Gossip

How bad is it to gossip? I’ve always felt that it was pretty bad. It’s not technically against the commandments, nor is it a cardinal sin, but it is decried in most religious texts and seems morally suspect. It also seems anti-feminist, not because we’re gossiping about women necessarily, but because gossiping is such a cliche thing for a girl to do. And I generally try to be better than that. I’ve been on the wrong side of bad gossip so I know how much it can hurt.

But after all this I must admit that I love to gossip. I love knowing secrets, and having the power to tell someone. I love taking the knowledge and putting it in my own words. I love the camaraderie it brings, when you both are in the inside.

I saw someone today who I hadn’t seen in a while, and I wanted so hard to gossip about her, but there’s something just as great about keeping good gossip to yourself. Even when the facts are correct, and it’s something I would feel comfortable saying to the gossippee’s face, you can tell when it’s news, and when it’s gossip, and there doesn’t seem to be a right way to do it. I don’t consider myself a gossip, but in the company of certain people (high school friends especially) I can get carried away. I’ll try to keep resisting this urge, even if the action gives me pleasure, since it does seem particularly vile and hurtful.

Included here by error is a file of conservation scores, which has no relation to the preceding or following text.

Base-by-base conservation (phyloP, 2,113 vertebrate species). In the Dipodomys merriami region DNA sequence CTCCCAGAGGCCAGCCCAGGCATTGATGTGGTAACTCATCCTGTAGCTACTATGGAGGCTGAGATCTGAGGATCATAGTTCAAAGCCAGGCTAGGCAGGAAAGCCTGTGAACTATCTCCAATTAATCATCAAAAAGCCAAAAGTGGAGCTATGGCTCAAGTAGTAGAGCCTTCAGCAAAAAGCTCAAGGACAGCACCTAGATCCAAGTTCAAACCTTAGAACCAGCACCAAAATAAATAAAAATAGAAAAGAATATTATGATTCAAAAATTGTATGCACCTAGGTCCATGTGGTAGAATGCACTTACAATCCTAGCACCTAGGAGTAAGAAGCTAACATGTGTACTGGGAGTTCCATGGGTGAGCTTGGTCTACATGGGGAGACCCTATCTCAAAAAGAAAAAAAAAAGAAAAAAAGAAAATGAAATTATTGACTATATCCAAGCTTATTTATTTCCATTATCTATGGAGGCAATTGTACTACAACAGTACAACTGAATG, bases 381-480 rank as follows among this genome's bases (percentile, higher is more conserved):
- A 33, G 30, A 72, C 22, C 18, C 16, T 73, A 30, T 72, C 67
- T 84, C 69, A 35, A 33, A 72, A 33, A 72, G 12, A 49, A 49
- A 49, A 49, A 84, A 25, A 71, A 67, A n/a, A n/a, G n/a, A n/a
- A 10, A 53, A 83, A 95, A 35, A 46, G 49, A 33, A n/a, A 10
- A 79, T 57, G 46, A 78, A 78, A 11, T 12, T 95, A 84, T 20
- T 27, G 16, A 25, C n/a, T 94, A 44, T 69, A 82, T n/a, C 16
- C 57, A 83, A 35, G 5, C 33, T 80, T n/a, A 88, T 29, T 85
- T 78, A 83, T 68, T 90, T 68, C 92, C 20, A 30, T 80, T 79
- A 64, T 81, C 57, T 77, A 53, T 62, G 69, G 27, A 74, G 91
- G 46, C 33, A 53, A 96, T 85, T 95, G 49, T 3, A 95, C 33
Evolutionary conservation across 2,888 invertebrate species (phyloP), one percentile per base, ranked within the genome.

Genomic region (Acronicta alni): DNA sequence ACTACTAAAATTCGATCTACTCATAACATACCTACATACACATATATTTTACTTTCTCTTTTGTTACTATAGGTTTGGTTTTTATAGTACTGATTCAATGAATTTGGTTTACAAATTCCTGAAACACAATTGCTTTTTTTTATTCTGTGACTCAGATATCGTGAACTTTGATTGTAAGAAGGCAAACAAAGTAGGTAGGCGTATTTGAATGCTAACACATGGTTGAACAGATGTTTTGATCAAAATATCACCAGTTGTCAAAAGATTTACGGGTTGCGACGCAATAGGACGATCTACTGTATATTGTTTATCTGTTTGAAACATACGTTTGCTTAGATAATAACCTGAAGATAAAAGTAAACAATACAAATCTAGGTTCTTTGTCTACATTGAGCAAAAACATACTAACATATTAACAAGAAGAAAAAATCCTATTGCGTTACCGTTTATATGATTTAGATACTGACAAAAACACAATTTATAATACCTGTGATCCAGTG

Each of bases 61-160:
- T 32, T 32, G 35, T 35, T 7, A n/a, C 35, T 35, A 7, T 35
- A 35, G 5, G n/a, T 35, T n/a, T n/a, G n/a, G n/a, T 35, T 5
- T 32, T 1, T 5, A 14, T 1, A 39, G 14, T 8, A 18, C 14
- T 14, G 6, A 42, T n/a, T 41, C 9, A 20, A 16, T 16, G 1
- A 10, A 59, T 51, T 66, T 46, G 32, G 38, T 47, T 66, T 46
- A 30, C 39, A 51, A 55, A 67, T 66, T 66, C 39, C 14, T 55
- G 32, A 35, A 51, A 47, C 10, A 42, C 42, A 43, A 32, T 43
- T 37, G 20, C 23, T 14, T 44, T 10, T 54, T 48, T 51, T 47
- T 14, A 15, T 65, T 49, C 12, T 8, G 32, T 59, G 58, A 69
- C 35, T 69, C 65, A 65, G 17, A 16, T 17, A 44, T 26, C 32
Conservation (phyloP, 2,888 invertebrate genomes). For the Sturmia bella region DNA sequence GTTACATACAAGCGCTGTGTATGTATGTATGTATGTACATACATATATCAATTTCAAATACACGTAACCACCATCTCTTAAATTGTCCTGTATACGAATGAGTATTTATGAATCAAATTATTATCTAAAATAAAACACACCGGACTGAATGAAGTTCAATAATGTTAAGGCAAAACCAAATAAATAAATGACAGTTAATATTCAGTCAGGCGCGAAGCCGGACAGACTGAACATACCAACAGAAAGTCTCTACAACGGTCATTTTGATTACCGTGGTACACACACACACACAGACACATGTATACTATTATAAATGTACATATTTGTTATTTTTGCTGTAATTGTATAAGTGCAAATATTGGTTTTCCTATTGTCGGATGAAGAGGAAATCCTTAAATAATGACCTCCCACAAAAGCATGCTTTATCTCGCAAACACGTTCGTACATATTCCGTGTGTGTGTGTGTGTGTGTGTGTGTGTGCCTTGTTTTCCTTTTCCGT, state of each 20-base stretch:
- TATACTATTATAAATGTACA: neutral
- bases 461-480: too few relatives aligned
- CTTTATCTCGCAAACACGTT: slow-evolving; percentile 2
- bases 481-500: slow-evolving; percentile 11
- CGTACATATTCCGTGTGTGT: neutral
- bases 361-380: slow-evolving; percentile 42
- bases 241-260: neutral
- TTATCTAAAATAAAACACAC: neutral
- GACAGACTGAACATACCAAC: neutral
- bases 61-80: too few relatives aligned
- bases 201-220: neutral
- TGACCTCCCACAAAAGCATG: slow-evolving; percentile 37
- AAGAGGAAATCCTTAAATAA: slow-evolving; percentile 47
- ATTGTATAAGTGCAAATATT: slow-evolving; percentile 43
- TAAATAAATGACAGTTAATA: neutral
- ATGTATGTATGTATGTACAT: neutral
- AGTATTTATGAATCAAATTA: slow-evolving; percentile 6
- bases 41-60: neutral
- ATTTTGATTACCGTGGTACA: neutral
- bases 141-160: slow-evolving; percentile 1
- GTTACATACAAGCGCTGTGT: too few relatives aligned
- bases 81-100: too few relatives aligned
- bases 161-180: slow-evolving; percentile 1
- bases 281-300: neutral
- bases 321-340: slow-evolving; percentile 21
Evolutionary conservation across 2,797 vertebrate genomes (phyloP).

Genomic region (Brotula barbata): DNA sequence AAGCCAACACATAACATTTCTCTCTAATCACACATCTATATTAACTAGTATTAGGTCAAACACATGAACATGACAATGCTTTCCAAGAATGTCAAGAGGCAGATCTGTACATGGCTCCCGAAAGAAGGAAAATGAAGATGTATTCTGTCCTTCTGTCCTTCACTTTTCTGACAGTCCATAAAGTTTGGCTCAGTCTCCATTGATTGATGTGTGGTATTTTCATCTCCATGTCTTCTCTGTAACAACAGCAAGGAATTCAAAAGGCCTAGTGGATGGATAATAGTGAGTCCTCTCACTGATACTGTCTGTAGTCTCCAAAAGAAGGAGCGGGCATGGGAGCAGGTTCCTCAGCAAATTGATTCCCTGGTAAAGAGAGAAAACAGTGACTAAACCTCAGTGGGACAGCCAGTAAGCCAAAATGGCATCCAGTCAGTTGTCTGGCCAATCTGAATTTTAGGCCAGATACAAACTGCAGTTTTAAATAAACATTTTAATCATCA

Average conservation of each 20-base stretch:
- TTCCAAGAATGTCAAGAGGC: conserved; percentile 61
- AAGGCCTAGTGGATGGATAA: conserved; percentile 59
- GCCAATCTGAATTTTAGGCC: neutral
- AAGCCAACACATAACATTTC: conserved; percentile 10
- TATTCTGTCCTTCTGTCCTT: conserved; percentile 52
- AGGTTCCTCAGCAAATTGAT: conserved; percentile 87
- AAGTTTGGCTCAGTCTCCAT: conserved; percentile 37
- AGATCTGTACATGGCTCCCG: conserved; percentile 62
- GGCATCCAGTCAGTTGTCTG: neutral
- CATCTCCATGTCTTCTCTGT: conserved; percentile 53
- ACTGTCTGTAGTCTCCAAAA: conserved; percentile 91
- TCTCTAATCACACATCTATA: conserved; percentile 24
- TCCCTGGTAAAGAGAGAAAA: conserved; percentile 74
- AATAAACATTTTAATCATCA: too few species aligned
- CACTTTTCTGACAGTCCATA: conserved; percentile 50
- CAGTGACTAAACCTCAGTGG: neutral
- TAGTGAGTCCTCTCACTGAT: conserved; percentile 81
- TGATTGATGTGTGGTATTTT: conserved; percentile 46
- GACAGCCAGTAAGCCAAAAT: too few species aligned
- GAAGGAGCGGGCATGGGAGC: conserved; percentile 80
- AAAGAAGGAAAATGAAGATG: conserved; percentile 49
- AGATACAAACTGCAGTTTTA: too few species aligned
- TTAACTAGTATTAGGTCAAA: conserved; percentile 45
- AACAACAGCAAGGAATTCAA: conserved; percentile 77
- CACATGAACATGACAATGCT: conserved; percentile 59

I memorized this sonnet in high school (I didn’t want one about love), seems applicable;

‘Tis better to be vile than vile esteem’d,
When not to be receives reproach of being;
And the just pleasure lost, which is so deem’d
Not by our feeling, but by others’ seeing:
For why should others’ false adulterate eyes
Give salutation to my sportive blood?
Or on my frailties why are frailer spies,
Which in their wills count bad what I think good?
No, I am that I am, and they that level
At my abuses reckon up their own:
I may be straight though they themselves be bevel;
By their rank thoughts, my deeds must not be shown;
Unless this general evil they maintain,
All men are bad and in their badness reign.

Sonnet 121 William Shakespeare

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